It's a familiar dilemma. That moment of decision as you weigh up the empty game case in your hand before taking it to the till. You've waited for this game. You're excited about this game. But will it be any good? Are you about to waste your money on something that will be gathering dust before the week is out?
We've all been there, but consider another complication. What if, rather than just worrying about whether you'll enjoy the game, you had to take into account the idea that you might not be able to play it at all?
That's the situation that faces many disabled gamers. It's an issue the games industry is slowly taking notice of.
Subtitles and audio description can allow deaf and blind people to enjoy film and television, ramps and lifts can make cinemas accessible to wheelchair users, but gaming is not a passive entertainment. The interactive aspect throws up dozens of problems for many different types and levels of disability.
Modern game controllers can baffle most non-gamers, with their triggers, bumpers and buttons. Add limited mobility or motor function and they become complex hurdles to be negotiated. Even simple fixes, such as full subtitling that conveys more than just cut-scene dialogue, is relatively rare.
And that's without considering the games that are rendered unplayable for colour blind gamers through poorly considered use of red and green. Rather than one easily identified barrier there are dozens, each varying in importance depending on the player.
That doesn't mean that there aren't some fairly simple decisions that could be made early in the development process to cast the accessibility net a little wider.
"The biggest obstacle when speaking to developers is getting them to realise that there are millions of disabled gamers who are kept out of many titles due to accessibility issues that could be easily fixed," says Steve Spohn. He's the associate editor of AbleGamers, a US-based website that reviews games both in terms of their critical value and their accessibility for people with all kinds of disabilities.
It's not even as if studios are consistent within their own product portfolios. The PC version of Bioware's Dragon Age scored highly on the AbleGamers scale for its generous configuration options, comprehensive subtitles and simple mouse-based control.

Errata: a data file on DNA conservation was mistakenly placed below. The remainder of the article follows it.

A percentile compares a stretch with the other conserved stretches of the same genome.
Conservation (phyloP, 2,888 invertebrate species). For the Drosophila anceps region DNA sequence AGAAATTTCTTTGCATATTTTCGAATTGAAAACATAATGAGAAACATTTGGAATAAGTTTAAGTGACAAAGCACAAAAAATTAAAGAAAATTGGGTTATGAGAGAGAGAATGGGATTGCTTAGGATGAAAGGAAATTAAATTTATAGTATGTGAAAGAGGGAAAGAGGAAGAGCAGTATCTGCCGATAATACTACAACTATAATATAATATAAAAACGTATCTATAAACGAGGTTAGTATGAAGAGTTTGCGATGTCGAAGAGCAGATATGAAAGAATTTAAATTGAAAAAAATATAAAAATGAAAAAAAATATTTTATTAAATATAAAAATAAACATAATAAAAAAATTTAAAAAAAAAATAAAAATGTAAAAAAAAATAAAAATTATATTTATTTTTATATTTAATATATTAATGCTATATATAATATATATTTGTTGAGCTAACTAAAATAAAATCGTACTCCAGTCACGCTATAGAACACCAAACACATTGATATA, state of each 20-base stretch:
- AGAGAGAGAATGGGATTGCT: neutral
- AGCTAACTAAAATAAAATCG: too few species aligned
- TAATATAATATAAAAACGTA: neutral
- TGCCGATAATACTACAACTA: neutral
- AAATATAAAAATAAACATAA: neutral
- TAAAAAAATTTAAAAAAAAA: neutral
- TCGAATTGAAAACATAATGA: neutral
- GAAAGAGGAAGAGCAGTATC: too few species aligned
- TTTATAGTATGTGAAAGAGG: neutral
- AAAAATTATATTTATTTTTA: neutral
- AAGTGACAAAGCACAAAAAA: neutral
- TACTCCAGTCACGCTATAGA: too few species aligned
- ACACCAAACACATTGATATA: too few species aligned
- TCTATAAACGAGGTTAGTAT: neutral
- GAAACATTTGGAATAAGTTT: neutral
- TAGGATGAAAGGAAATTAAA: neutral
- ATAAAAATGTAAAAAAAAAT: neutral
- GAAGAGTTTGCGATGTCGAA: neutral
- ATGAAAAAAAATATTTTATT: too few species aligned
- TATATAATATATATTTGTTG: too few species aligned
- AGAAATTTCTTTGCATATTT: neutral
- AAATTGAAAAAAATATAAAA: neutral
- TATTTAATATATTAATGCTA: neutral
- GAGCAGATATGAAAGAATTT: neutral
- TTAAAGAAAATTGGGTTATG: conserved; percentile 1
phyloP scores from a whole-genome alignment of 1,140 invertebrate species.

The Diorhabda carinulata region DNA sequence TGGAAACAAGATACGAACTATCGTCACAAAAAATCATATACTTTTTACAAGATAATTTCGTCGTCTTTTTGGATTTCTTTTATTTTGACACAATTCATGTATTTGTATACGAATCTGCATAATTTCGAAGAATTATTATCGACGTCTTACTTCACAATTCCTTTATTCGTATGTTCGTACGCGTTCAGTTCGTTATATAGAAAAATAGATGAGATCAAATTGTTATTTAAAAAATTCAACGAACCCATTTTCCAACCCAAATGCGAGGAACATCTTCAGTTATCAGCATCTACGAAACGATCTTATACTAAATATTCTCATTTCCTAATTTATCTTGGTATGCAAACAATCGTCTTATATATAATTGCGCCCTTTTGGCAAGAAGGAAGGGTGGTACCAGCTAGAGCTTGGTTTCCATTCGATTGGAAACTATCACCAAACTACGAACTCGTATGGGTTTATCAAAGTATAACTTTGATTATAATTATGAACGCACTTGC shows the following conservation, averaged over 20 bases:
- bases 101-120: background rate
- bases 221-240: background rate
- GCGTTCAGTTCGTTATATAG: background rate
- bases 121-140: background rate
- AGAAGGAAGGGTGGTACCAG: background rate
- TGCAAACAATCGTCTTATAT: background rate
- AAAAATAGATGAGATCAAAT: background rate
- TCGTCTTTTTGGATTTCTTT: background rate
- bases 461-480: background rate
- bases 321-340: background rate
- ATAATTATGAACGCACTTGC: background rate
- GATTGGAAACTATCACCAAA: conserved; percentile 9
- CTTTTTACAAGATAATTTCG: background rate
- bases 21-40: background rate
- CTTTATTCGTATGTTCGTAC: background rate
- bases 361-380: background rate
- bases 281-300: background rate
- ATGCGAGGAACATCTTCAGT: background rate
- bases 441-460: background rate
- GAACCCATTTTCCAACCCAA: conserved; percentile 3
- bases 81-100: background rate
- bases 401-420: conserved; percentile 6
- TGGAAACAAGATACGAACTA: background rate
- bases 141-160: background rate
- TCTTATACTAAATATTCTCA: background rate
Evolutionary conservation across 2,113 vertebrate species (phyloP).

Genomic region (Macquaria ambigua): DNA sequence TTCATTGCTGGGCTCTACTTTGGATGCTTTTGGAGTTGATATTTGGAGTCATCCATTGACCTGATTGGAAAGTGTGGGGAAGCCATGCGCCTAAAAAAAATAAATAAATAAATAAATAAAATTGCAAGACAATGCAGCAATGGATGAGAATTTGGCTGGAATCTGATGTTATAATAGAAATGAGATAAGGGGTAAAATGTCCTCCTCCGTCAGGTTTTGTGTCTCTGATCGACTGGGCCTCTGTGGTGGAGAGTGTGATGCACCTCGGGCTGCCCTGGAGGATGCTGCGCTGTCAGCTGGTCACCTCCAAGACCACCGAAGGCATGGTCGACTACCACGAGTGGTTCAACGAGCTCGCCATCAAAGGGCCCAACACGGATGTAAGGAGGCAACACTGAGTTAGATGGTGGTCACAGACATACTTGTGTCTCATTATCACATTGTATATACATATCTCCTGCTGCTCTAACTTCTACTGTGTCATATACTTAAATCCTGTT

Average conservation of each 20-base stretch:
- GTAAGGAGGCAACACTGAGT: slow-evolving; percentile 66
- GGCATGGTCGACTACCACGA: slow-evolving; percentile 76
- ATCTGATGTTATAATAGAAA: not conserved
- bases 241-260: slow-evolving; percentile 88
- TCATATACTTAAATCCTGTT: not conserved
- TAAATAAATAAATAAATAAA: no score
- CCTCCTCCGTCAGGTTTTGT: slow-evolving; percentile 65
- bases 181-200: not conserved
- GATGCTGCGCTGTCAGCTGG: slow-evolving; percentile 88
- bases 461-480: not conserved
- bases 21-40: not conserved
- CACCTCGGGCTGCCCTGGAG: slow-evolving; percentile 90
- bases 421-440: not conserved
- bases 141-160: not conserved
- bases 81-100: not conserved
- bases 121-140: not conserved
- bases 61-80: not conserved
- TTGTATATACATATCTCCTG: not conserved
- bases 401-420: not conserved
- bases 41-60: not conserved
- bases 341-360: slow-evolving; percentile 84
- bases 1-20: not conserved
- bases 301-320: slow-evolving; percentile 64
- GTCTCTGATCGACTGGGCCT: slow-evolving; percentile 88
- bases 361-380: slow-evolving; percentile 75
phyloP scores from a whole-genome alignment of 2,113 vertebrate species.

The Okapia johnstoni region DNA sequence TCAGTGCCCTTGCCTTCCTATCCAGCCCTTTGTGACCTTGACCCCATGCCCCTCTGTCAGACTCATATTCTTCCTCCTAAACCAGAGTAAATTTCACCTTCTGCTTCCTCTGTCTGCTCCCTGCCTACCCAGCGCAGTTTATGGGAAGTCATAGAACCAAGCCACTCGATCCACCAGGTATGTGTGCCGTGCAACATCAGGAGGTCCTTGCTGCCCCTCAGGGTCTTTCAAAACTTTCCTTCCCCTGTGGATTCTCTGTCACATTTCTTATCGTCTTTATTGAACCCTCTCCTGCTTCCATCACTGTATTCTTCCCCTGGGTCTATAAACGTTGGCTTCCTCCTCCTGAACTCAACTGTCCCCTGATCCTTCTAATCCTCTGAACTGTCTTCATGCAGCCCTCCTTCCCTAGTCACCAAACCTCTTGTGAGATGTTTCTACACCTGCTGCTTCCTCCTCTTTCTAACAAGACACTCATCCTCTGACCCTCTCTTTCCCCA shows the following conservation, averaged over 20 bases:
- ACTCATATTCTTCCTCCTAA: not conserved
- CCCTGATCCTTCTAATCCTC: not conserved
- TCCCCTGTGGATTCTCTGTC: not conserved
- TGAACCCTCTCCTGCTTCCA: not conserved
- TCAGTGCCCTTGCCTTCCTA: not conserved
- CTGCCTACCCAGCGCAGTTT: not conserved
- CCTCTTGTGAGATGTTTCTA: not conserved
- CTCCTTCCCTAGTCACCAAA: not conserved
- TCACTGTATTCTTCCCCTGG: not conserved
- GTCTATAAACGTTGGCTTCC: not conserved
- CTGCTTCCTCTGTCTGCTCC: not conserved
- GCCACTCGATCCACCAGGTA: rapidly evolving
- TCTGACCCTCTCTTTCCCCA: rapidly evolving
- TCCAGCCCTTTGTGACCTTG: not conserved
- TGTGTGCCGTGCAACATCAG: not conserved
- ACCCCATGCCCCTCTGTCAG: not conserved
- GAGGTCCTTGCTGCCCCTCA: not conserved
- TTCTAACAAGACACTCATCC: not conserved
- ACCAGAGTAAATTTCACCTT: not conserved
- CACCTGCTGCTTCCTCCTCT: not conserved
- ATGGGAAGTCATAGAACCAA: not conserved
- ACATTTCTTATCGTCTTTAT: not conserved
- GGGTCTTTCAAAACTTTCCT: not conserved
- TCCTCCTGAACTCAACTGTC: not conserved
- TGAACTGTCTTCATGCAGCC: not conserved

Mass Effect 2, however, scored low for its small fonts, restrictive control schemes and colour-based mini-games. "The difference between the two games is night and day," says Spohn.
A gamer since the age of six, Steve has Spinal Muscular Atrophy. It's a rare version of Muscular Dystrophy that progressively weakens the muscles governing movement.
Despite what would seem to be insurmountable obstacles to enjoying today's fast, complex, detail-oriented games, Steve believes that for the vast majority of disabled gamers, a series of small changes to the development process could make a huge difference.
"Developers fail to consider the amount of people they could be selling games to by adding some very simple options in early development such as subtitles, key mapping, and changeable fonts," he explains.
"Accessibility options such as subtitles, reconfigurable controllers and keys, changeable fonts and colours, and colour blind options can all be added for a very little additional development cost or time."
According to Spohn, such changes would not necessarily impact the experience for non-disabled players. "Gamers with disabilities would have much more access to mainstream titles if developers would add options that could be turned on as needed.
"Options such as those listed would not otherwise affect the game unless used by the gamer. All games can become accessible to everyone with the right combination of help from developers and accessible technology."
As is the case for most advocate groups, Steve hopes for a day when organisations like AbleGamers are no longer needed. "I really want to believe that developers will start adding accessibility willingly in the early development cycle of games," he says.
"But until we convince developers and gamers of all types alike that these types of accessibility can be added without hindering the games, accessibility options will continue to be left out over cost concerns or general misunderstandings."
One organisation working with developers to try to ensure this happens is Special Effect. Counting Eurogamer's very own dandy media highwayman Johnny Minkley among its directors, this UK charity aims to focus ideas and understanding in research and development, to help all gamers enjoy their pastime.